Trump International Hotel in Washington, D.C. (Photo: Diego M. Radzinschi/ALM)
Long before Election Day, most lawyers recognized that Donald Trump’s massive business holdings would generate enormous conflicts if he became president. Unfortunately, neither Trump nor the media devoted sufficient attention to the problem, and now the public must figure out what can be done.
The president’s businesses derive significant income from foreign governments, which raise troubling issues under the Constitution’s Emoluments Clause.
The lawsuit CREW v. Trump, pending in New York, demonstrates how the president’s foreign policy decisions may be skewed by his global business interests. However, the case’s uncertain standing and legal complexity may permit the court to duck the merits.
Closer to home, the historic Old Post Office Pavilion in Washington houses one of the most blatant conflicts of interest imaginable, the Trump International Hotel and restaurants.
Trump’s company leases the building from the U.S. General Services Administration, whose administrator Trump will appoint and can fire at will (which is doubly problematic given the president’s reality television persona).
The GSA assumed the lease foreclosed most conflicts because of its inclusion of Section 37.19, which forbids any president from deriving benefits from the lease. Prior to the inauguration, most expected the GSA to enforce the lease’s terms, but to date, the GSA has failed to do so. Any private effort to enforce a term in the GSA’s contract likely presents an insuperable standing obstacle.
Cork Wine Bar’s recent lawsuit against Trump and his LLC, K&D v. Trump Old Post Office filed by us and our co-counsel, avoids standing problems and offers a strong, intuitive legal claim on the merits.
The D.C. restaurant and hotel business is intensely competitive. Any new hotel, convenient to the White House and Congress, would attract business. But the Trump Hotel boasts a unique advantage: its owner is the president. Patrons flock there to curry favor with — or avoid the displeasure of — the hotel’s and restaurants’ beneficial owner, Trump.
As one diplomat told The Washington Post: “Why wouldn’t I stay at his hotel … [and] tell the new president, ‘I love your new hotel!’ Isn’t it rude to ,,, say, ‘I am staying at your competitor?’” This special and unfair advantage that Trump’s hotel lords over its competitors forms the basis for our lawsuit.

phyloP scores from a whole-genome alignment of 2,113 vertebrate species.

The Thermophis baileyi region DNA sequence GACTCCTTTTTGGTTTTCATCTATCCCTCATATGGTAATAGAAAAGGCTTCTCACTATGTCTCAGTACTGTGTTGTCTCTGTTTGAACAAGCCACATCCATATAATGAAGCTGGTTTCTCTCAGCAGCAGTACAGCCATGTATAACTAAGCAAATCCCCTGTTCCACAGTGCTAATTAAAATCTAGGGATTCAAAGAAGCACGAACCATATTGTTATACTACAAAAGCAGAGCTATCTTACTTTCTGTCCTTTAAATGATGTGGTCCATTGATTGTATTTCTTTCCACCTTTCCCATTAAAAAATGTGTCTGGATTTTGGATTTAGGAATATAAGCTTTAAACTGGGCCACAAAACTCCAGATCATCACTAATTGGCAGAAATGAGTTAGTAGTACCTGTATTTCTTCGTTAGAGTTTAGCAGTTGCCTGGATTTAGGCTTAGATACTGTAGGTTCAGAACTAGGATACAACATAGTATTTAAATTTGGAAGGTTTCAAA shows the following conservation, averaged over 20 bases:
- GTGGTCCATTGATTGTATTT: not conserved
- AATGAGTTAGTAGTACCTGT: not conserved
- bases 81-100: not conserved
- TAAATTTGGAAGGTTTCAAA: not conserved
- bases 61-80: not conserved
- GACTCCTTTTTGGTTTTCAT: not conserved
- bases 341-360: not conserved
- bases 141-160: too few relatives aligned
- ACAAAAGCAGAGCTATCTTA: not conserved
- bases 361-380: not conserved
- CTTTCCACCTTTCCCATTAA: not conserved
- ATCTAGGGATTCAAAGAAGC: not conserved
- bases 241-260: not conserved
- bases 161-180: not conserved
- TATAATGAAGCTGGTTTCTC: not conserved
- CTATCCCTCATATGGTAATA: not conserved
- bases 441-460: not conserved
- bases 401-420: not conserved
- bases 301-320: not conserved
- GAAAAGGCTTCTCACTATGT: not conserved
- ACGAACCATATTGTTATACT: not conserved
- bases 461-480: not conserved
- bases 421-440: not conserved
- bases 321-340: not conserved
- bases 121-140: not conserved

The allegations are simple. Cork is losing business to the Trump Hotel restaurants and its catering business because of the unfair advantage inherent in the owner being the president.
Under D.C. law, that is unfair competition, because the president’s ownership tilts the playing field in Trump’s favor.
Widespread, no-cost media coverage enhances the Trump hotel’s name-and-presidential-brand recognition and leaves little doubt that the hotel and restaurants offer something that isn’t for sale at competing establishments: access to, and goodwill with, the president.
Many have asked why we didn’t raise the emoluments issue. It’s all about simplicity. That’s not this case, involving this client, based on these specific facts, brought by this team of attorneys, at this time, in this court. This suit is quite discrete.
The case is novel because, previously, no elected official has so brazenly flouted such a diverse array of conflicts of interest. But our lawsuit does not rely merely on intuitive notions of unfair competition. Rather, there’s an objective standard, to which Trump agreed.
The hotel lease specifically precludes Trump from holding any beneficial interest from that arrangement. At first reading, that might appear to exclusively protect the United States. But a closer study reveals a broader reach.
The ban on benefits received is not limited to the president, but includes other elected officials — members of Congress, the mayor of Washington D.C., city council members, the attorney general, even nonvoting delegates to Congress — who exercise no control over GSA, but whose beneficial interest in the lease might unfairly draw customers away from Cork and other D.C. restaurants.
Our clients acknowledge that competition is the American way, and they welcome it — so long as it is fair. Competing against this president, especially in this town, is another thing altogether.
Cork’s owners don’t want Trump’s money, they just want to stop Trump’s unfair competition.
Cork doesn’t need to prove damages, nor must it show a measurable decrease in existing customers. We think Cork prevails if it can show that potential new business prefers the Trump hotel and restaurant because of its connection to the president. We are confident that, given the opportunity to do so, we can demonstrate that dining, drinking and event business has migrated to Trump’s hotel after the election, and that it wasn’t because the food, wine, service or prices improved starting Nov. 9.
We are asking the court to order the defendants to stop the unfair competition. They can do that by shuttering the Trump hotel until January 2021 or selling it outside the family. Of course, if those reasonable alternatives represent too great a sacrifice for Trump to serve as the leader of the free world, he can simply resign as president. That’s his choice.